• by Anonymous Coward on Friday June 12, 2009 @01:24PM (#28310589)

    ...paying extra for stuff was considered a feature by Apple users.

    • by argiedot (1035754)
      That would make Apple products, Veblen goods [wikipedia.org]. That's actually quite possible, considering a lot of their advertisements seem to emphasise the difference between Apple products and mainstream goods (Think Different, for example). I just felt the need to share because I read about this term for the first time today :)
    • Re: (Score:3, Funny)

      Paying extra to Apple for Apple stuff is considered a feature by Apple users.

  • by Tumbleweed (3706) * on Friday June 12, 2009 @01:27PM (#28310625)

    Finally, proof there IS such a thing as a dumb question! Congratulations! Was this one of the Millennium Problems?

    • by Amouth (879122) on Friday June 12, 2009 @01:44PM (#28310901)

      funny thing.. dealing with verison (after they bought MCI).. we dropped our t1 with MCI back in Nov 07.. after they came and removed equipment we continued to get bills.. I just findly resolved all of that about 2 months ago (yes nearly 2 years alter).. just last month i got a bill again.. but this time it wasn't for service..

      the bastards had the nerve to bill me for the postage and paper they send the previous bills on - as it was a "fee" that is normally included with service but as we didn't have "service" we had to pay the fee separate.. i enjoyed ripping their phone people a new one

    • by hurfy (735314)

      Sure seems like a lot of answers here for a rhetorical question.....

  • Until they upgrade their capacity. Maybe it's that simple. Maybe it's not a conspiracy to deprive you.
    • Ditto for MMS. What would be special about iPhone MMS, other than that all of a sudden millions of iPhone users are suddenly going to start using the service. Here's to hoping its simply a capacity problem and not a "how can we rape our customers even more" problem.
    • by vertinox (846076)

      Maybe it's not a conspiracy to deprive you.

      Yeah, its public knowledge on the minutes from the last shareholder meeting.

    • Re: (Score:2, Interesting)

      by spleck (312109)

      I agree its probably about capacity. iPhone users already use more data than the average data plan subscriber, so they probably estimate iPhone tetherers will also use a lot more data.
      AT&T has been consistent lately about pricing the iPhone plans just like any other phone plans--I don't see why they wouldn't offer a 5GB capped tether plan for an additional $30.

      Another possibility is that they're having trouble distinguishing tethering from normal use--possibly if they enable tethering then it might wor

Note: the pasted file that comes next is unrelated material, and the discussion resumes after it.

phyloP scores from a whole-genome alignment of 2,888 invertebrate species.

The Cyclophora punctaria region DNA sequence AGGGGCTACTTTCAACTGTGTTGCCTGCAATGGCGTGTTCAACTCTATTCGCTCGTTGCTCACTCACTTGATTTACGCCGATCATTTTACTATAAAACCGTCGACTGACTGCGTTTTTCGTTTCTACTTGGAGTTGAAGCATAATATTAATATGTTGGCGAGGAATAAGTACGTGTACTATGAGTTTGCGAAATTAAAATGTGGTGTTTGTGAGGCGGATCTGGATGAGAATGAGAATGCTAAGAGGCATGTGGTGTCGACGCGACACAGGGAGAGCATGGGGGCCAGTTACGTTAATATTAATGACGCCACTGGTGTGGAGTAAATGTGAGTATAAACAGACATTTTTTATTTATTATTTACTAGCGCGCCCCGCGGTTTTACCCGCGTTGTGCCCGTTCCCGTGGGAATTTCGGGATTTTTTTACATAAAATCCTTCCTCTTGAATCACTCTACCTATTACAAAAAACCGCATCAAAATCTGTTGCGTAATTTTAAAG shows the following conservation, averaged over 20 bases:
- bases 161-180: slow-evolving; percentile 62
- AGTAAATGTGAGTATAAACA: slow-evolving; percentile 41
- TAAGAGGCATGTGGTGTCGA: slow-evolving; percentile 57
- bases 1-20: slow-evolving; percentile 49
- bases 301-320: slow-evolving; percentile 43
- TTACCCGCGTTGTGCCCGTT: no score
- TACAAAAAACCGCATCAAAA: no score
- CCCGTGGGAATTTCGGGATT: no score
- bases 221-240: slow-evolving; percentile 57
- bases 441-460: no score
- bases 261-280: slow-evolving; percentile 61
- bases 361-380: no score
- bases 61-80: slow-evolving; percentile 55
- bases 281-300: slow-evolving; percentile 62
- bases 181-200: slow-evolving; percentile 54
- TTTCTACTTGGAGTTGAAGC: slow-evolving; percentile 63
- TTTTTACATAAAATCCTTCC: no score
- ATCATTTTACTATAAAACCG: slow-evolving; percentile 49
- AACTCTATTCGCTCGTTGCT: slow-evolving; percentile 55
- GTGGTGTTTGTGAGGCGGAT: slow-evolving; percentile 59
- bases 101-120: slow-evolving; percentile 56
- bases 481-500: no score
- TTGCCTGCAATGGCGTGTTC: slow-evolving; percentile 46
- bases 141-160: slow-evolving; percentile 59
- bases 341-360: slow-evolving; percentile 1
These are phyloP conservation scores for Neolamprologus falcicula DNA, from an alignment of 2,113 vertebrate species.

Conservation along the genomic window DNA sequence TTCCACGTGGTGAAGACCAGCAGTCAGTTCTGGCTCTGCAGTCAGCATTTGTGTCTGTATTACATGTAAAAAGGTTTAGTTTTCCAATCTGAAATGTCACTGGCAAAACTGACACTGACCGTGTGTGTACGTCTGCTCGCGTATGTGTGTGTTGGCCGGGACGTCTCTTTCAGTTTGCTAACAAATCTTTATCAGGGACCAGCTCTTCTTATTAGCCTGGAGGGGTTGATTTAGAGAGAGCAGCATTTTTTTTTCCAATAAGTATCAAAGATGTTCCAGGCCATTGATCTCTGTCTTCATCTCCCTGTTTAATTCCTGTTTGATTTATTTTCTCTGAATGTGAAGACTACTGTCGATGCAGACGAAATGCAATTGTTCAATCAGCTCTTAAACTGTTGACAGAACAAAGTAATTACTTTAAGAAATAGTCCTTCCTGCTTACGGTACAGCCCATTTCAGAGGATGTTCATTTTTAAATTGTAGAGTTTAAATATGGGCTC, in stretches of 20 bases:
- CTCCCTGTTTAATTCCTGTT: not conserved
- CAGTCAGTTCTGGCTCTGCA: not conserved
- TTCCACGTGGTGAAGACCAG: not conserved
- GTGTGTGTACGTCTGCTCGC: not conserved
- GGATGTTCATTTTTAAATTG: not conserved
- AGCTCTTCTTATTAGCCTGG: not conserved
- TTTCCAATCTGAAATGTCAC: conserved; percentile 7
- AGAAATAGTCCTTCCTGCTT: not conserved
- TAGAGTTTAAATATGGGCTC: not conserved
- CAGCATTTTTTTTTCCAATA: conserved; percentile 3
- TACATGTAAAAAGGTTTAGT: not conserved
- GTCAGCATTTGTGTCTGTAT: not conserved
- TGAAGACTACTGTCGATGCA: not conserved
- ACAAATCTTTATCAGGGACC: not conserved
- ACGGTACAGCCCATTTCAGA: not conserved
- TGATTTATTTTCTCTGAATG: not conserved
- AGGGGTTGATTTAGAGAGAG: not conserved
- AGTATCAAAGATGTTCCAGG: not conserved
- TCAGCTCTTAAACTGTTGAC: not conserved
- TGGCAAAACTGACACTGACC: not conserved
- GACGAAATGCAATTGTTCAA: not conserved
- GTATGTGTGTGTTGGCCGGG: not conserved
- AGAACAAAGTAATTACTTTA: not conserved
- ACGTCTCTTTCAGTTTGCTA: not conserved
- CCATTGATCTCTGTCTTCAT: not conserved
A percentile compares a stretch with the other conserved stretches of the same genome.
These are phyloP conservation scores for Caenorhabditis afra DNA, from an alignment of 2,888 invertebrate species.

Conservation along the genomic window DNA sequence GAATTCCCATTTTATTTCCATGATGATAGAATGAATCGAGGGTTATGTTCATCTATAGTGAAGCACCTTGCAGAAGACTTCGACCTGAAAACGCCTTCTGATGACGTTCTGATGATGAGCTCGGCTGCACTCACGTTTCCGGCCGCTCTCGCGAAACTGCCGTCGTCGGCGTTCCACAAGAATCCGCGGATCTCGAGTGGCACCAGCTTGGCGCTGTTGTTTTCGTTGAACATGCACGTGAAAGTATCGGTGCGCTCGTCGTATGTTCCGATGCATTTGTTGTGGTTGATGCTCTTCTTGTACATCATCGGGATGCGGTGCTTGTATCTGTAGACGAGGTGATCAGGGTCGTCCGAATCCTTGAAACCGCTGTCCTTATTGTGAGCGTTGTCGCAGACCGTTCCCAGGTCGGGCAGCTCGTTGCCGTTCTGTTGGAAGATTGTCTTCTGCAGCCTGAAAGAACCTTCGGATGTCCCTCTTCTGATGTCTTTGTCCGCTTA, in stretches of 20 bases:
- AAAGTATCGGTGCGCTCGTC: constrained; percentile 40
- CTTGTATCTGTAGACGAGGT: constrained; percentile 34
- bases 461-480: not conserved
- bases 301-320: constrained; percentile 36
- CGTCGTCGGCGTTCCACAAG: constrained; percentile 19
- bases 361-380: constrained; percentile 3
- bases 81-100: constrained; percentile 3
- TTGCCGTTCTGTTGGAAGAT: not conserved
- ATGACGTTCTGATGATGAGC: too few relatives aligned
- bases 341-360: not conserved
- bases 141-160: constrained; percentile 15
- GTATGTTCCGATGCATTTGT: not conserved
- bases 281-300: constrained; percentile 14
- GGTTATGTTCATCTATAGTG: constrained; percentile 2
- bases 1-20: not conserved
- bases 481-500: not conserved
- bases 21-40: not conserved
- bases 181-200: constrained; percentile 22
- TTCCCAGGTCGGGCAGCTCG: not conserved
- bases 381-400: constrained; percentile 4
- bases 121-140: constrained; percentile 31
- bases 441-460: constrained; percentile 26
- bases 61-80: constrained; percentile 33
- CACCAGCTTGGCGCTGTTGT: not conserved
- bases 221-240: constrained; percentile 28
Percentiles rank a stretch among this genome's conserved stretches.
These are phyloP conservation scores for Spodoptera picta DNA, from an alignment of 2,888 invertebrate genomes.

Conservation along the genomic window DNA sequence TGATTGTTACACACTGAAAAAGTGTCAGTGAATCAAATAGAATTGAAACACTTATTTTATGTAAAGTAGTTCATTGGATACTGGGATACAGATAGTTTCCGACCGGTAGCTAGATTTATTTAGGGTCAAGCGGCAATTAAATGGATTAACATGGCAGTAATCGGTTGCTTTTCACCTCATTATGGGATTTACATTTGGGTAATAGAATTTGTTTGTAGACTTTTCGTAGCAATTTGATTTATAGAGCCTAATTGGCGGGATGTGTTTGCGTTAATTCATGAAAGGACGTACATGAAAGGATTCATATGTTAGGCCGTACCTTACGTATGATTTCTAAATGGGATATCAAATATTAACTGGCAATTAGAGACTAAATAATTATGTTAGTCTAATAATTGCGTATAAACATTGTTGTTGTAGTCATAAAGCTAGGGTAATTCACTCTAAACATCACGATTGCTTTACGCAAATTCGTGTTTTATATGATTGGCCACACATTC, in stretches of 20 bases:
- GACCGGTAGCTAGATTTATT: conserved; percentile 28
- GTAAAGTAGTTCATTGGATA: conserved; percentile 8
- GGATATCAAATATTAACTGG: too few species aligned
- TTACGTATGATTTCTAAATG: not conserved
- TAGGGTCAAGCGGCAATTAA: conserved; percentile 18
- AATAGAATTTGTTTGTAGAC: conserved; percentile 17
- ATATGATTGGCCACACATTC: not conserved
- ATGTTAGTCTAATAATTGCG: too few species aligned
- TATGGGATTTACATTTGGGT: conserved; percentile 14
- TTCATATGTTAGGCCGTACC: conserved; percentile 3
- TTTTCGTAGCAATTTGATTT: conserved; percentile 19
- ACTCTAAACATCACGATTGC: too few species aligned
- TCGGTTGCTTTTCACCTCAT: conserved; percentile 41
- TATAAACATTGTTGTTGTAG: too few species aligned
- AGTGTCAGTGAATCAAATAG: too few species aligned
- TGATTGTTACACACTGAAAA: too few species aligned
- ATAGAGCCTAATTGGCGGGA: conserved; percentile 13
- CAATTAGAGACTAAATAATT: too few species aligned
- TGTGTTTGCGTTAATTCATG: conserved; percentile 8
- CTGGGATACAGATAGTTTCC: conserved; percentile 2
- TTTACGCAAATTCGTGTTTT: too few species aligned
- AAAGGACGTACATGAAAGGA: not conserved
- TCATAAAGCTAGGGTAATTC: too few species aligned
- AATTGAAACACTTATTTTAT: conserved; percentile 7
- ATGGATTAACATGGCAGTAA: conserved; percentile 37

• by Anonymous Coward

    AT&T has Apple by the balls, and Apple has its fanbois by the balls. All of this complaining is just a smoke screen; they will gladly pay the extortionist prices because they are Apple fanbois and are used to it. In the short term AT&T will rake it in. In the long term, who knows? Businesses today aren't really concerned with the long term anyway. With any luck AT&T HQ will be attacked by Godzilla.

    • I hate AT&T and am pretty indifferent about Apple, but how do you figure AT&T has Apple by the balls? I figure Apple has AT&T by the balls. The only reason Apple doesn't twist them off, I figure, is 1) Apple thinks it will be easier to wring a bigger percentage of iPhone revenue from AT&T only, than from multiple carriers and 2) convenience of dealing with one vendor and one network to support.
  • What, AT&T doesn't support MMS? Wow, the US truly have fallen behind!

    • Re: (Score:2, Troll)

      What, AT&T doesn't support MMS? Wow, the US truly have fallen behind!

      No, it's just the iPhone that has fallen behind.

      The Palm Pre [palm.com] supported MMS from day 1.

    • Re:No MMS? (Score:4, Interesting)

      by guruevi (827432) <evi@@@smokingcube...be> on Friday June 12, 2009 @01:48PM (#28310991) Homepage

      I think AT&T simply doesn't have the capacity. The iPhone is the best selling smartphone in the US and is selling like hot cakes simply because we don't have anything like it in the market (except maybe the Android, but it's still far behind as far as functionality and only on T-Mobile which doesn't have decent coverage in many areas in the countries). This has already put a large strain on AT&T and MMS support and tethering is going to add to that. Being able to tether your phone used to cost you practically another plan and special phones (although my Nokia can technically do it, it doesn't have the software capabilities). But the iPhone is not controlled by AT&T so AT&T can't control who's tethering since it's going to look like you're just using your iPhone. If they block it, users will just download another providers' firmware or unlock it.